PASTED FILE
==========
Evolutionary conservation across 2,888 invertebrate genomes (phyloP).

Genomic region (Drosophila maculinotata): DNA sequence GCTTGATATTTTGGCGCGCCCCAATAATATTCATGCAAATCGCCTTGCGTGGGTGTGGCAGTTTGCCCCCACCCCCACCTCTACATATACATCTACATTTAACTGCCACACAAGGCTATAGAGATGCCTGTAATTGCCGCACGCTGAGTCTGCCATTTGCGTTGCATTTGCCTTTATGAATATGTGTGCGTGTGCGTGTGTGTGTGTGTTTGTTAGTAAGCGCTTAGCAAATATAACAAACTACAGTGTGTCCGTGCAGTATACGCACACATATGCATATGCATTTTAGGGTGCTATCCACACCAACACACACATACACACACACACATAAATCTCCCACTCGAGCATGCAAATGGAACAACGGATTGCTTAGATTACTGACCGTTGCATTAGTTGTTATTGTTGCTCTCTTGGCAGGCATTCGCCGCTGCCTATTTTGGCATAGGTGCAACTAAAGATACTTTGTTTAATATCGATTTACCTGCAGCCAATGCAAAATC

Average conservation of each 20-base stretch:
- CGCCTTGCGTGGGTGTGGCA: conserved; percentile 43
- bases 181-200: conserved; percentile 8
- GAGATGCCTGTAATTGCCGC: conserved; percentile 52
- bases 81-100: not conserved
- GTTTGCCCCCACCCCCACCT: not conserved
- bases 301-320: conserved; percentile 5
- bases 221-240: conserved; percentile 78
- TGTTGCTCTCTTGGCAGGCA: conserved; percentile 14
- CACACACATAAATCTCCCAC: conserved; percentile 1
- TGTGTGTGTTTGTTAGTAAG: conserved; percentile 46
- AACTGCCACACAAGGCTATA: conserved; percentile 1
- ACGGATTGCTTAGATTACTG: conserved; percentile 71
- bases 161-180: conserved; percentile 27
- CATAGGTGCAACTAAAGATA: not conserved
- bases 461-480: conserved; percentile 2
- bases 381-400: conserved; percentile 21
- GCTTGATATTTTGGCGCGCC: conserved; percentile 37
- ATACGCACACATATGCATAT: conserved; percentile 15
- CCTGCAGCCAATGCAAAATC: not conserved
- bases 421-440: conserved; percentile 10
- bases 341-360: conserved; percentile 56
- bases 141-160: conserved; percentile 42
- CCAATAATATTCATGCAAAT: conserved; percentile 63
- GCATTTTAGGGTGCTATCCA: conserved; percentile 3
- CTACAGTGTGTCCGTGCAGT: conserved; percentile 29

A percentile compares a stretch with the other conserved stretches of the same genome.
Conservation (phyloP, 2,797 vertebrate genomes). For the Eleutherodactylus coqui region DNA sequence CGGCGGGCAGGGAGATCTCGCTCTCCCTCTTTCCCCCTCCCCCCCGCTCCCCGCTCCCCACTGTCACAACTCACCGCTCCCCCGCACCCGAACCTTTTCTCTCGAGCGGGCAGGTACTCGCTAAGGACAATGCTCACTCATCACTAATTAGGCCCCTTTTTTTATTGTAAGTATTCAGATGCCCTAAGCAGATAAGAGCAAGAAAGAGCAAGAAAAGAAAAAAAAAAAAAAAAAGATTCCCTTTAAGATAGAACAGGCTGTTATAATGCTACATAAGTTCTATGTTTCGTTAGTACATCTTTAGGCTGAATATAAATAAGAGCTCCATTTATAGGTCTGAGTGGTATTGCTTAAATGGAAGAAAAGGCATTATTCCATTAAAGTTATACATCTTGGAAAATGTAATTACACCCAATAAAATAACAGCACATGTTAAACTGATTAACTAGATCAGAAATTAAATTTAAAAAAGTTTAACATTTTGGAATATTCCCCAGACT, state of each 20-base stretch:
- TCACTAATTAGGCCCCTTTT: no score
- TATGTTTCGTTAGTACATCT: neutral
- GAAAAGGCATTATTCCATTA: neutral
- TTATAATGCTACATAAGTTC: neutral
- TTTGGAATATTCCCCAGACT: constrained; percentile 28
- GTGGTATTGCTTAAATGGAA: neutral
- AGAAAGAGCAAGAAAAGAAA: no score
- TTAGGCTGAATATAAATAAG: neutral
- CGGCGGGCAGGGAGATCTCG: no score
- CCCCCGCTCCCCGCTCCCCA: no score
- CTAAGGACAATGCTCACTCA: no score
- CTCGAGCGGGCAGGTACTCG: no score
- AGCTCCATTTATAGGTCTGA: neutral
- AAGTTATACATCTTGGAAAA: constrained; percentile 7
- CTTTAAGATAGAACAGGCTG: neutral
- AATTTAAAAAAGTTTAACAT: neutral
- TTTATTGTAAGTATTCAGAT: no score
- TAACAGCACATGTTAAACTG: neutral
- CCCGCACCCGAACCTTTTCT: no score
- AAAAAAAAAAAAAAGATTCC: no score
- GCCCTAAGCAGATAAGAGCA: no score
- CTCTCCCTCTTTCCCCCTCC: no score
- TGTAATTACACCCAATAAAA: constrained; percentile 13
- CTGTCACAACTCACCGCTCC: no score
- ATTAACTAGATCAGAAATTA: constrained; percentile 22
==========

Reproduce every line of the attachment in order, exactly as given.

Evolutionary conservation across 2,888 invertebrate genomes (phyloP).

Genomic region (Drosophila maculinotata): DNA sequence GCTTGATATTTTGGCGCGCCCCAATAATATTCATGCAAATCGCCTTGCGTGGGTGTGGCAGTTTGCCCCCACCCCCACCTCTACATATACATCTACATTTAACTGCCACACAAGGCTATAGAGATGCCTGTAATTGCCGCACGCTGAGTCTGCCATTTGCGTTGCATTTGCCTTTATGAATATGTGTGCGTGTGCGTGTGTGTGTGTGTTTGTTAGTAAGCGCTTAGCAAATATAACAAACTACAGTGTGTCCGTGCAGTATACGCACACATATGCATATGCATTTTAGGGTGCTATCCACACCAACACACACATACACACACACACATAAATCTCCCACTCGAGCATGCAAATGGAACAACGGATTGCTTAGATTACTGACCGTTGCATTAGTTGTTATTGTTGCTCTCTTGGCAGGCATTCGCCGCTGCCTATTTTGGCATAGGTGCAACTAAAGATACTTTGTTTAATATCGATTTACCTGCAGCCAATGCAAAATC

Average conservation of each 20-base stretch:
- CGCCTTGCGTGGGTGTGGCA: conserved; percentile 43
- bases 181-200: conserved; percentile 8
- GAGATGCCTGTAATTGCCGC: conserved; percentile 52
- bases 81-100: not conserved
- GTTTGCCCCCACCCCCACCT: not conserved
- bases 301-320: conserved; percentile 5
- bases 221-240: conserved; percentile 78
- TGTTGCTCTCTTGGCAGGCA: conserved; percentile 14
- CACACACATAAATCTCCCAC: conserved; percentile 1
- TGTGTGTGTTTGTTAGTAAG: conserved; percentile 46
- AACTGCCACACAAGGCTATA: conserved; percentile 1
- ACGGATTGCTTAGATTACTG: conserved; percentile 71
- bases 161-180: conserved; percentile 27
- CATAGGTGCAACTAAAGATA: not conserved
- bases 461-480: conserved; percentile 2
- bases 381-400: conserved; percentile 21
- GCTTGATATTTTGGCGCGCC: conserved; percentile 37
- ATACGCACACATATGCATAT: conserved; percentile 15
- CCTGCAGCCAATGCAAAATC: not conserved
- bases 421-440: conserved; percentile 10
- bases 341-360: conserved; percentile 56
- bases 141-160: conserved; percentile 42
- CCAATAATATTCATGCAAAT: conserved; percentile 63
- GCATTTTAGGGTGCTATCCA: conserved; percentile 3
- CTACAGTGTGTCCGTGCAGT: conserved; percentile 29

A percentile compares a stretch with the other conserved stretches of the same genome.
Conservation (phyloP, 2,797 vertebrate genomes). For the Eleutherodactylus coqui region DNA sequence CGGCGGGCAGGGAGATCTCGCTCTCCCTCTTTCCCCCTCCCCCCCGCTCCCCGCTCCCCACTGTCACAACTCACCGCTCCCCCGCACCCGAACCTTTTCTCTCGAGCGGGCAGGTACTCGCTAAGGACAATGCTCACTCATCACTAATTAGGCCCCTTTTTTTATTGTAAGTATTCAGATGCCCTAAGCAGATAAGAGCAAGAAAGAGCAAGAAAAGAAAAAAAAAAAAAAAAAGATTCCCTTTAAGATAGAACAGGCTGTTATAATGCTACATAAGTTCTATGTTTCGTTAGTACATCTTTAGGCTGAATATAAATAAGAGCTCCATTTATAGGTCTGAGTGGTATTGCTTAAATGGAAGAAAAGGCATTATTCCATTAAAGTTATACATCTTGGAAAATGTAATTACACCCAATAAAATAACAGCACATGTTAAACTGATTAACTAGATCAGAAATTAAATTTAAAAAAGTTTAACATTTTGGAATATTCCCCAGACT, state of each 20-base stretch:
- TCACTAATTAGGCCCCTTTT: no score
- TATGTTTCGTTAGTACATCT: neutral
- GAAAAGGCATTATTCCATTA: neutral
- TTATAATGCTACATAAGTTC: neutral
- TTTGGAATATTCCCCAGACT: constrained; percentile 28
- GTGGTATTGCTTAAATGGAA: neutral
- AGAAAGAGCAAGAAAAGAAA: no score
- TTAGGCTGAATATAAATAAG: neutral
- CGGCGGGCAGGGAGATCTCG: no score
- CCCCCGCTCCCCGCTCCCCA: no score
- CTAAGGACAATGCTCACTCA: no score
- CTCGAGCGGGCAGGTACTCG: no score
- AGCTCCATTTATAGGTCTGA: neutral
- AAGTTATACATCTTGGAAAA: constrained; percentile 7
- CTTTAAGATAGAACAGGCTG: neutral
- AATTTAAAAAAGTTTAACAT: neutral
- TTTATTGTAAGTATTCAGAT: no score
- TAACAGCACATGTTAAACTG: neutral
- CCCGCACCCGAACCTTTTCT: no score
- AAAAAAAAAAAAAAGATTCC: no score
- GCCCTAAGCAGATAAGAGCA: no score
- CTCTCCCTCTTTCCCCCTCC: no score
- TGTAATTACACCCAATAAAA: constrained; percentile 13
- CTGTCACAACTCACCGCTCC: no score
- ATTAACTAGATCAGAAATTA: constrained; percentile 22